McMaster recalls S.C. General Assembly for more work next week
COLUMBIA, S.C. (WCSC) - Gov. Henry McMaster issued an executive order Friday morning recalling lawmakers to the State House next week to tackle what he called “unfinished business.”
The legislative session just ended Thursday.
Lawmakers will take up the Fetal Heartbeat and Protection from Abortion Act, enhanced penalties for illegal gun possession, bond reform and the General Appropriations Act.
The governor’s executive order will remain in effect unless and until modified, amended or rescinded by a subsequent order.
With Friday’s executive order, McMaster became the first governor since Democrat Jim Hodges to reconvene the General Assembly to a special session.
The legislative session ended Thursday afternoon, and the South Carolina House and Senate typically put an agreement in place that outlines reasons they can return to Columbia, such as finalizing the budget. But this year, lawmakers failed to agree on a resolution.
That failure to agree is what allowed McMaster to call them back.
Lawmakers will be coming back ion Tuesday.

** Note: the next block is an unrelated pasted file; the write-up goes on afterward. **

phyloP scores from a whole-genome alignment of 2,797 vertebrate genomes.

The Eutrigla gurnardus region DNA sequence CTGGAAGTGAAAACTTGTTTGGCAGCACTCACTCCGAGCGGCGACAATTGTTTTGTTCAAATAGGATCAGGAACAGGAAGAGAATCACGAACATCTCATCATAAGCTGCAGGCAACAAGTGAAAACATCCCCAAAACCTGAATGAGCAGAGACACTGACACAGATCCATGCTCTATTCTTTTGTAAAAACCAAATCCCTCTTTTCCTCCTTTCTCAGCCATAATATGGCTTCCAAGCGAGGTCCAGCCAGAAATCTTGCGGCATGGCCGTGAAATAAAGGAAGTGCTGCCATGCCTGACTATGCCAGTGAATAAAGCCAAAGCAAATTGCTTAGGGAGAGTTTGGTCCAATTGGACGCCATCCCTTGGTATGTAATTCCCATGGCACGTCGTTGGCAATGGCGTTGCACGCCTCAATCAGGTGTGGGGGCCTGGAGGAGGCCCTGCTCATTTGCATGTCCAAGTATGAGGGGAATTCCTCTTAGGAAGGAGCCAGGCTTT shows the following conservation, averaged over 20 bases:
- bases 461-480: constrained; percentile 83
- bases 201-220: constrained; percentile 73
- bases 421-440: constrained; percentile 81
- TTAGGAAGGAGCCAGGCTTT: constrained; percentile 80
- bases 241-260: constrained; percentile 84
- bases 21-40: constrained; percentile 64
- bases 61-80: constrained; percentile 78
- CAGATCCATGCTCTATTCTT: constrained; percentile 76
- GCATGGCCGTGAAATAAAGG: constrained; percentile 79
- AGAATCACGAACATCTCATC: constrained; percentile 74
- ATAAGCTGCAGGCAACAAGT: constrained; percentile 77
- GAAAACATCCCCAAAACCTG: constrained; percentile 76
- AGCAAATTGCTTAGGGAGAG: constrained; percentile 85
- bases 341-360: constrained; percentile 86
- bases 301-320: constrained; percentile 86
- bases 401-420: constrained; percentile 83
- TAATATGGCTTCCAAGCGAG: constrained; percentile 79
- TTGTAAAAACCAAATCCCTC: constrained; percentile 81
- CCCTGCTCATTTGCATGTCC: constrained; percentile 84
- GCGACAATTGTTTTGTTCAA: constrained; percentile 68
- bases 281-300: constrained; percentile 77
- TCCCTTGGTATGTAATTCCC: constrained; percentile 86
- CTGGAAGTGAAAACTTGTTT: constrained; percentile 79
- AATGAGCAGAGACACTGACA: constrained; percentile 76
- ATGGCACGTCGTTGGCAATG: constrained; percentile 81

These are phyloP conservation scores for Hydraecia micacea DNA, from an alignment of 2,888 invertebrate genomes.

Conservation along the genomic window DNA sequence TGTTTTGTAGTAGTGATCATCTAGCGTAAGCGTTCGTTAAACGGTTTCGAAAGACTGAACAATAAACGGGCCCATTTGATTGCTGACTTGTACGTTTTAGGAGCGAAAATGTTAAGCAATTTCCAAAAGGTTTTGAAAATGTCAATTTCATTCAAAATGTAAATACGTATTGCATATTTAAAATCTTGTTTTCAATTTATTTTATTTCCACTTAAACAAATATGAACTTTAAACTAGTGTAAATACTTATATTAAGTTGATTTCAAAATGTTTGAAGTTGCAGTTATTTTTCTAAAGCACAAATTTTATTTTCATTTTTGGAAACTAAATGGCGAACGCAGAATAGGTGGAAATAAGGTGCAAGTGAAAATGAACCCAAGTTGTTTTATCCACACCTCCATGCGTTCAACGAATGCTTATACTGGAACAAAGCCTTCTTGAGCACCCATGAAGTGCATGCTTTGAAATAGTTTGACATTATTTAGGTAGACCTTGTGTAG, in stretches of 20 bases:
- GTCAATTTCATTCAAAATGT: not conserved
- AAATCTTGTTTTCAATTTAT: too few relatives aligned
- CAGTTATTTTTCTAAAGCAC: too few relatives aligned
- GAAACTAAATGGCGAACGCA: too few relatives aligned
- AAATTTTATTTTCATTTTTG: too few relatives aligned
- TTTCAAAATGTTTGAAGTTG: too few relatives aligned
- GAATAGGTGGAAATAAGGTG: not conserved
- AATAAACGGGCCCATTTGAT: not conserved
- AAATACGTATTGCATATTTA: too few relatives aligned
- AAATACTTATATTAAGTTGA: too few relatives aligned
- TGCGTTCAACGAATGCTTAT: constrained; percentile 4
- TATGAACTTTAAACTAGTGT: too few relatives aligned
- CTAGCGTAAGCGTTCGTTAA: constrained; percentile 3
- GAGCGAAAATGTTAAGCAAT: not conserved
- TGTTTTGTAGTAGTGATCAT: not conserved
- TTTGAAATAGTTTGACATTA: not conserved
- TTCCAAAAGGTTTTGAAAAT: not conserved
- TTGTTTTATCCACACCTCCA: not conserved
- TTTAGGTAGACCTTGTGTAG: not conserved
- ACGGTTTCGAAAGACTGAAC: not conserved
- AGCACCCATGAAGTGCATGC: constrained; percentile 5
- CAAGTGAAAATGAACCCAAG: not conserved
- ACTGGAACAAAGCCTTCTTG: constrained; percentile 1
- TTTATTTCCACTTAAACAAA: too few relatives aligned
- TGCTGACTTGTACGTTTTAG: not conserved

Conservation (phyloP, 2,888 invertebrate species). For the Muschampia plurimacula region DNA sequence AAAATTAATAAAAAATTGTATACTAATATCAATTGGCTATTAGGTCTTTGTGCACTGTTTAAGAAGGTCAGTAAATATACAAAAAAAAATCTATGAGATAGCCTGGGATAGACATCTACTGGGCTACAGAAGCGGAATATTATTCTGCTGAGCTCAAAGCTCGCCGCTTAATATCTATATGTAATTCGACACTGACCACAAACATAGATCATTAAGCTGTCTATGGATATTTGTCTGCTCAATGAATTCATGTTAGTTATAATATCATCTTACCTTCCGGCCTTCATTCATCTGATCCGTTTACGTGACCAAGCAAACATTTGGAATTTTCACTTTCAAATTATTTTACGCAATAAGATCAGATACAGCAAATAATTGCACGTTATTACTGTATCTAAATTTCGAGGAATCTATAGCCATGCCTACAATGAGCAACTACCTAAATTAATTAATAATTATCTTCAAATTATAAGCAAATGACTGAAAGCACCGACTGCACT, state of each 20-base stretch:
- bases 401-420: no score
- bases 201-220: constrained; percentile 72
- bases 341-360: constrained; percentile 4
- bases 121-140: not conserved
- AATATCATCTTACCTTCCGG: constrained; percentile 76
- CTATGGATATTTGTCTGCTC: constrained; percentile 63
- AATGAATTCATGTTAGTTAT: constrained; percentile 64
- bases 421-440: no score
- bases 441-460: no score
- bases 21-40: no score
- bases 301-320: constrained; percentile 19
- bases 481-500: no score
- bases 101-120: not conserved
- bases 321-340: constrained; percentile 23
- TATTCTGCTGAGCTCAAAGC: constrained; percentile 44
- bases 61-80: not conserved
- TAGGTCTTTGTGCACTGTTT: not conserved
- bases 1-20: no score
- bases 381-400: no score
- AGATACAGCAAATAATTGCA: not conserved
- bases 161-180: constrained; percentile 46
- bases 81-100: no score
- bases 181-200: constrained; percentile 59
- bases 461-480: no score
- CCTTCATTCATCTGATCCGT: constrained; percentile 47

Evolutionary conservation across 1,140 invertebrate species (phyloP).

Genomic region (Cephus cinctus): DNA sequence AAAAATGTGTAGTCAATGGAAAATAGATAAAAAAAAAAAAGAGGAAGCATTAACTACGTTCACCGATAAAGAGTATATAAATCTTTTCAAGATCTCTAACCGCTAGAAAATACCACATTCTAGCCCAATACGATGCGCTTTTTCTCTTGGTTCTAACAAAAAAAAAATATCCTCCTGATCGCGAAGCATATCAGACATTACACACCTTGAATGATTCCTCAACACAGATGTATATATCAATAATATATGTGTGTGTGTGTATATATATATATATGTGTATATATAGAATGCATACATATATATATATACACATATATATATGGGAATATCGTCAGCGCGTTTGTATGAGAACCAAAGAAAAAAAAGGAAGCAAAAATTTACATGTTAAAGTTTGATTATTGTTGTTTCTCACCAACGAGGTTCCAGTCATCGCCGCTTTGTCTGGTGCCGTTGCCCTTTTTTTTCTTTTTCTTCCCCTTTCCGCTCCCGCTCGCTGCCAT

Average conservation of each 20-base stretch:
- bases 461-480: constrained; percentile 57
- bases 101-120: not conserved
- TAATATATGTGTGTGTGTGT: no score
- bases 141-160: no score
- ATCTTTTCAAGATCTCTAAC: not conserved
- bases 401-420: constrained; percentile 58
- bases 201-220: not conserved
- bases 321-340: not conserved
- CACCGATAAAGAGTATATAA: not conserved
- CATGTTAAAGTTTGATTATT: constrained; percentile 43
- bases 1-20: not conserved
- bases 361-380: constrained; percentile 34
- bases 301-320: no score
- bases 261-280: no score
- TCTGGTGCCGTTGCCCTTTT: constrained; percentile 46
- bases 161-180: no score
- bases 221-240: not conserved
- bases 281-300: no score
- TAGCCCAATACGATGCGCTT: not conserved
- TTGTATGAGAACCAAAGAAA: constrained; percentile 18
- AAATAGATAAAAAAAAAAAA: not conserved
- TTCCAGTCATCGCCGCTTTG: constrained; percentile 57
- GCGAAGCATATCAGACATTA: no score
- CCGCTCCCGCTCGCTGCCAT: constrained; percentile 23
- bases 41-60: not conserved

McMaster appoints new comptroller general
McMaster named a new comptroller general to serve until state lawmakers vote on a permanent comptroller general.
Brian J. Gaines will serve in that role until the General Assembly elects someone to complete the remaining term of office, which is over three years, McMaster said.
“Mr. Gaines currently serves as director of the executive budget office within the department of administration. He has served in numerous financial leadership roles within state government for over 16 years from the Department of Employment and Workforce, the old budget control board and now the Department of Administration,” McMaster said. “Mr. Gaines is highly respected by everyone by the leadership of the General Assembly, the State agency directors and by me.”
South Carolina Supreme Court Chief Justice Donald Beatty administered the oath of office.
Gaines, 41, resides in Richland County. He is a graduate of the University of South Carolina, holds his master’s degree in public administration, and has earned a certified public manager credential.
The appointment follows the April 30 resignation of former Comptroller General Richard Eckstrom.
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